Almost Never Clever

How to Ride the Paris Metro

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I love me some public transportation.  I swoon over good public transportation.  Maybe it’s because I live in a major metropolitan area with a sub-adequate system.

The Metro is the best way to get around Paris.  I’m also a fan of the bus and walking but that’s another post.

To my American readers who may not ride public transportation that often: yes, you can figure this out, it’s fairly easy, and it’s wonderful.  Public transportation isn’t scary and thousands of people ride the Metro every day.

This post covers travel within Paris on the Metro.  This does not cover the RER, which is the regional train system that also serves Versailles and the airports, or the national and international train services.

Buying Tickets

Ah, France: where everything is slightly more difficult than it needs to be.  In other major world cities, we can buy the same rechargeable subway card that commuters use.  Not possible in Paris.

Short version: it’s quicker, easier, and usually more cost-effective to buy packs of individual tickets instead of a pass.

We buy packs of t+ tickets, which are good for Zone 1.  Zone 1 will get you pretty much anywhere you need to go in Paris.  T+ tickets will not go to the airport or Versailles, but you can buy a single ticket for those zones if you need them.

A single t+ ticket costs 1.80€ and is good for a single ride on the Metro (or bus!).  If you buy a book of 10 tickets for 14.10€, the cost per ride is 1.41€.

Buying a Book of Tickets: A book of 10 is called a carnet (“car-nay”).  You can buy a carnet at automatic ticket machines, tourist information stands (including the TI at the airports), and at most tabac stands.  People at TI’s speak English but if you go to a Metro ticket window or tabac and say carnet, they’ll know exactly what you want.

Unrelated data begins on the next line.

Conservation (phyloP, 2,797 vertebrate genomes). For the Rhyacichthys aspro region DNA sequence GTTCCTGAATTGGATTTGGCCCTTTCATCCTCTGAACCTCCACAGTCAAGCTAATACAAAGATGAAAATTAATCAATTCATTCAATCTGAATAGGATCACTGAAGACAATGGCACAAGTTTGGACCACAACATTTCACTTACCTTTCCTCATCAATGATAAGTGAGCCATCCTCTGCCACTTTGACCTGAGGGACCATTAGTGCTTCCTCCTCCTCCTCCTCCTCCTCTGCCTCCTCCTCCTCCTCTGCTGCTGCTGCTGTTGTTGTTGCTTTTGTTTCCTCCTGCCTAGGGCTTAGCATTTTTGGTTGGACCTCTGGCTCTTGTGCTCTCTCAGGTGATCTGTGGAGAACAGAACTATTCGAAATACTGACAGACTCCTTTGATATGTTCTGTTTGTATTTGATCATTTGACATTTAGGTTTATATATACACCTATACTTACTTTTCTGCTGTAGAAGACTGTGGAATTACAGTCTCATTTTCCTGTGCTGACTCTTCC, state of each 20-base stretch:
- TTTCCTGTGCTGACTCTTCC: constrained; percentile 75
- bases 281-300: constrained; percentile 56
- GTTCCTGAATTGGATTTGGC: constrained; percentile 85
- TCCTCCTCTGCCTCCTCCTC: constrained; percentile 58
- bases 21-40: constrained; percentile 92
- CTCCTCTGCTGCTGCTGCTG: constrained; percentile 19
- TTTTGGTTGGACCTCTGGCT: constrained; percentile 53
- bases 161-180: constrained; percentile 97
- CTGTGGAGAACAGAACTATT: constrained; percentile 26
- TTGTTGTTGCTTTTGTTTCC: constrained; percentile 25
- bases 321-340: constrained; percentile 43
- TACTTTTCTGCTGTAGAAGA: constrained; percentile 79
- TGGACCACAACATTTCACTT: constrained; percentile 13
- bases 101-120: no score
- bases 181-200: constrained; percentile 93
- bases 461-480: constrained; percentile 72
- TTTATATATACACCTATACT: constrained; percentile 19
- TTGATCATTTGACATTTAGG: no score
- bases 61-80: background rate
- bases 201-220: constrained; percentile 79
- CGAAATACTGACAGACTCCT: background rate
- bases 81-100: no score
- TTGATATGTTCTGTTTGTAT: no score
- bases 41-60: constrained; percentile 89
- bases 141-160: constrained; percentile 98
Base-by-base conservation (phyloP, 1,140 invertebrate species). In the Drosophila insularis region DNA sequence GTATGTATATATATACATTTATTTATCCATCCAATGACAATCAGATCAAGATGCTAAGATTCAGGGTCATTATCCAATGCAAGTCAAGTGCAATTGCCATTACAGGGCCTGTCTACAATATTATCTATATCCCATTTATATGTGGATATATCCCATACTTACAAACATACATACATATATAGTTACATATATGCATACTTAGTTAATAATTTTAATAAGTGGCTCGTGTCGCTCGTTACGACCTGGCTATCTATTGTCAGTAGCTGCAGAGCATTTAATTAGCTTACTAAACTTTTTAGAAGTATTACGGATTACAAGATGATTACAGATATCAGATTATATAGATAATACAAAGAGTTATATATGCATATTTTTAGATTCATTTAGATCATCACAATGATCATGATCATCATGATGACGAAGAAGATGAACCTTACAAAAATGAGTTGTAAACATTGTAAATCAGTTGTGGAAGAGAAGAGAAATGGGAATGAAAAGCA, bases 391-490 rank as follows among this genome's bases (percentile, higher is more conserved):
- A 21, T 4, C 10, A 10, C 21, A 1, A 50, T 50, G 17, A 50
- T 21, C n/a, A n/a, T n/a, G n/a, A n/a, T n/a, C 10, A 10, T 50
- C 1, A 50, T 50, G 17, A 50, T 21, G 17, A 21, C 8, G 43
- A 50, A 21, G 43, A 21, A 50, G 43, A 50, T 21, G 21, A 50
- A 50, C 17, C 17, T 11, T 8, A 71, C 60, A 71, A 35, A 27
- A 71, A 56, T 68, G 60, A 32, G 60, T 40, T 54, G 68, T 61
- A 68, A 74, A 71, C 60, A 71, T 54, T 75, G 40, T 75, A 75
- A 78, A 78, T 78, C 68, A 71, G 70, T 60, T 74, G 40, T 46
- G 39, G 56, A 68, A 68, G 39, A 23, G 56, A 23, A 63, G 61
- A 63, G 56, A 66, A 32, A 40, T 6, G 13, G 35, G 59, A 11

I love the carnet because you only buy what you need and you can split it between people if you aren’t taking that many rides.

You can buy a carnet at ticket machines but use cash.  Most Americans have credit/debit cards that will not work in ticket machines in Europe.  Learn more about using credit and debit cards abroad here.

There are two pass-type options that I don’t like:

The Navigo Découverte is a week pass for 24.40€ plus a 5€ fee.  The kicker is that the week runs Monday-Sunday.  If you don’t buy it on the right day of the week, it isn’t cost-effective.

The Paris Visite is a pass you can get for 1, 2, 3, or 5 consecutive days.  A 1-day adult pass costs 12.30€.  You would need to take 9 trips in that day for it to be more cost-effective than single tickets.

Planning Your Route

Look at the Metro map.  Print this map or pick one up at a station.

Each Metro line has a color and number.  Find the station closest to you and where you want to go.  Pay attention to the color and number of the line, plus the name of the terminus station in the direction you are going.  This is important: you will find your train platform by knowing the name of the last station at the end of the line where your train is going.

Example: If you are traveling on Line 1 (yellow) from Bastille to the Louvre, you want a Line 1 train going toward La Défense.